Day 3 completed
|Blinds||250,000 / 500,000|
Day 3 completed
Stephen Song entered the day with nearly half the chips in play among the six remaining players at the beginning of Day 3 of the 2019 World Series of Poker Event #28: $1,000 No-Limit Hold’em. His sights were set on the first place prize of $341,854 and the opportunity to earn his first career WSOP gold bracelet.
“It’s surreal. I don’t even know. The money’s insane. WSOP summer is where you can actually make life-changing money. It’s pretty unreal,” Song stated in his interview after the tournament. The most recent bracelet winner is no stranger to the spotlight, with over $1.3 million in lifetime earnings after this score including a WSOP circuit ring and first place prize of $75,480 from January, 2019 in the High Roller event at WSOP Circuit – Thunder Valley. Other major final tables Song has reached include the 2018 WPT Borgata Winter Poker Open Championship (6th - $138,254), the 2018 WSOP Circuit – Hammond $5,300 High Roller (2nd - $73,539), and the 2018 WSOP Circuit – Lake Tahoe Main Event (4th - $49,392).
Finishing runner-up to Song was Scot Masters of Kenova, West Virginia, who bowed to Song after a short heads-up. Masters outlasted several notables including bracelet winner Ryan Laplante, who came in third for $154,268, and rising Brazilian star Renato Kaneoya who finished fourth ($113,712). The tournament attracted 2,479 participants and created a total prize pool of $2,229,300.
Final Table Results
|1||Stephen Song||United States||$341,854|
|2||Scot Masters||United States||$211,177|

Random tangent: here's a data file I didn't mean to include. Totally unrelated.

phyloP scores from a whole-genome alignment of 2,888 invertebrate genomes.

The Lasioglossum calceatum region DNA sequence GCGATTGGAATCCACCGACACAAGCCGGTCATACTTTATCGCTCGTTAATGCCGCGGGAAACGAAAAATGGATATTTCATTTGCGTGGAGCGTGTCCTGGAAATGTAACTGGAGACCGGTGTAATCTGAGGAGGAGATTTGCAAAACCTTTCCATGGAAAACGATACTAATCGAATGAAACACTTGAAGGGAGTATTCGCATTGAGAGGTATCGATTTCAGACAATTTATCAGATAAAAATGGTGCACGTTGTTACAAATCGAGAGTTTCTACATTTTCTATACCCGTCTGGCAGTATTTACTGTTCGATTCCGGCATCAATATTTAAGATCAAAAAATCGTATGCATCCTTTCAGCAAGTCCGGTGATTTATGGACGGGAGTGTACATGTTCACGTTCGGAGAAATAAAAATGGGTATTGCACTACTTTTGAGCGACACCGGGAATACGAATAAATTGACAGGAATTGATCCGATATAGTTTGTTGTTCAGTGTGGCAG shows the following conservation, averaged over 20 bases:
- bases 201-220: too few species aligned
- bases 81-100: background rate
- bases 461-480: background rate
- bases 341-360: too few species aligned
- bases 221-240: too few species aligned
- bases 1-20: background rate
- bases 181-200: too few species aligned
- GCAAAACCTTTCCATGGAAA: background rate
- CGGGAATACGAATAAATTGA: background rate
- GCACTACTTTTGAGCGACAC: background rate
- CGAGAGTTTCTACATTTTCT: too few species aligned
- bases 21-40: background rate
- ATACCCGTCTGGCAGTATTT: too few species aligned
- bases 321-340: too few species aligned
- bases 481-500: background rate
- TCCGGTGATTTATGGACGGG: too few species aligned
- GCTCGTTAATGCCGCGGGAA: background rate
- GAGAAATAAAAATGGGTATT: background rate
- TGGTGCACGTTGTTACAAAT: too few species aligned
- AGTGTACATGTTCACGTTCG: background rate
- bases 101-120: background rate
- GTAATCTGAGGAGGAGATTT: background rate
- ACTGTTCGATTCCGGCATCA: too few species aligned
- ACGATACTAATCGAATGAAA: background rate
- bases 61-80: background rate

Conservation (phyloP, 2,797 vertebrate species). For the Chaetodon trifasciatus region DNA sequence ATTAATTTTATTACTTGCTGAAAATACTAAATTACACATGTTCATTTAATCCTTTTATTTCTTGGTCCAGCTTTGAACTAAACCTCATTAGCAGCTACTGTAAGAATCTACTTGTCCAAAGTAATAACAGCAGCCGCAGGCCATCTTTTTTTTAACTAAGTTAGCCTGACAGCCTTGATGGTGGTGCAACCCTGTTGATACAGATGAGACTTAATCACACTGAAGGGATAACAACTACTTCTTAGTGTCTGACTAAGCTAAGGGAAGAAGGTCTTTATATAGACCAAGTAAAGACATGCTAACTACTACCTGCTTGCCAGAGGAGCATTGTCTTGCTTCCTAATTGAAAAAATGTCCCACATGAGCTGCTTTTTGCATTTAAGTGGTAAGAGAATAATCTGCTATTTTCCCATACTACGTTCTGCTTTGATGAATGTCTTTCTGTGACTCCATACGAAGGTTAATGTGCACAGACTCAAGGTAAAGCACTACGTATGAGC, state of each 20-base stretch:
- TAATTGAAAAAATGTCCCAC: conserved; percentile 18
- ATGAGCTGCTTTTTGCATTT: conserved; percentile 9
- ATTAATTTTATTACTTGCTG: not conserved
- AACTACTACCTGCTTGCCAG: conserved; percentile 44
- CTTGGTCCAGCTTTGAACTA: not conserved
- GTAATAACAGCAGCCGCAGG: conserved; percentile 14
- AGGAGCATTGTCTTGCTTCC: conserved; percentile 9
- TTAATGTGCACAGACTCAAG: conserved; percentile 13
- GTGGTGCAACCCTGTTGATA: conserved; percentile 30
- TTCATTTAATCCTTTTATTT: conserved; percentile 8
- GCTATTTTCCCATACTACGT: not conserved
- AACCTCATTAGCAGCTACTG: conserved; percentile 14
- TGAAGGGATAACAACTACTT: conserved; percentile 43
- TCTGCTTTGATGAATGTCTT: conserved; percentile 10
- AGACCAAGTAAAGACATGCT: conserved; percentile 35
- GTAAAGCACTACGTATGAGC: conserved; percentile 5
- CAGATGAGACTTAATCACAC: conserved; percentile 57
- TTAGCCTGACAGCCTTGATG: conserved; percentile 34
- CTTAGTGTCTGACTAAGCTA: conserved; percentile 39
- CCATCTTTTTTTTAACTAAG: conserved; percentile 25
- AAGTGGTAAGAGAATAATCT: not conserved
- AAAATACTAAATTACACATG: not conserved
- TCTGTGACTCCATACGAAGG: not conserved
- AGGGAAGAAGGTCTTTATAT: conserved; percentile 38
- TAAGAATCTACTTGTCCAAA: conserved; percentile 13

|3||Ryan Laplante||United States||$154,268|
|5||Sevak Mikaiel||United States||$84,581|
|9||Yosef Lider||United States||$28,394|
It took around three and one-half hours of play and 110 hands today, 129 in total on the final table, for Song to emerge victorious. When asked about his strategy in a large-field tournament, he stated that his main focus was to go for chips and accumulate a stack from early on in the tournament.
The journey to victory wasn’t all smooth sailing, however, for the Connecticut resident. On the tenth hand of the day, he found himself hit the second-nut flush on the turn only to run into the nut flush of Kaneoya. He still had a sizable chip lead, though he saw Kaneoya and WSOP bracelet winner Laplante consistently add to their stacks as the afternoon went on.
On Hand #55, Song found himself in a three-bet pot on the flop against Kaneoya. He barreled the turn and was unable to get Kaneoya off a better hand, resulting in a virtual tie atop the leaderboard. On the following hand (Hand #56), Song attempted a three-barrel bluff with king-nine offsuit that was picked off by Masters, sending Song into third place in chip counts for the time being.
The turning point of the tournament came on Hand #99, when Song defended his big blind against Laplante’s raise from the button during three-handed play. There flop was two-tone with two aces and a queen on it and Song checked to Laplante, who made a continuation-bet of 400,000. Song then check-raised to 1,400,000 and was met with a three-bet to 5,750,000. With the decision effectively being one that would ultimately put Song to the test for his tournament life, he shoved all in and was quickly called. Song tabled a flush draw and was behind the trips of Laplante but improved to a flush on the turn and was able to hold and secure a double up while regaining a big chip lead.
Song ultimately knocked Laplante out in third place ($154,268) when his ace-jack suited held versus Laplante’s ace-six suited in an all-in preflop situation. He was then heads up with around 80 percent of the chips in play, and the heads up match against Scot Masters (2nd place, $211,177) lasted just 10 hands, with the culmination being another all-in preflop situation between the pocket nines of Song and Masters’ pocket fives. Song flopped a nine and had Masters drawing dead on the turn as the two shook hands while the dealer turned over the meaningless river card.
Moving forward, Song plans to invest a lot of his winnings. “Already I invest most of my winnings with my parents,” said Song. “My dad’s like the smartest guy I know.” The money to be won in poker has always been a prime motivator for his success, though he does not plan to stop playing any time soon.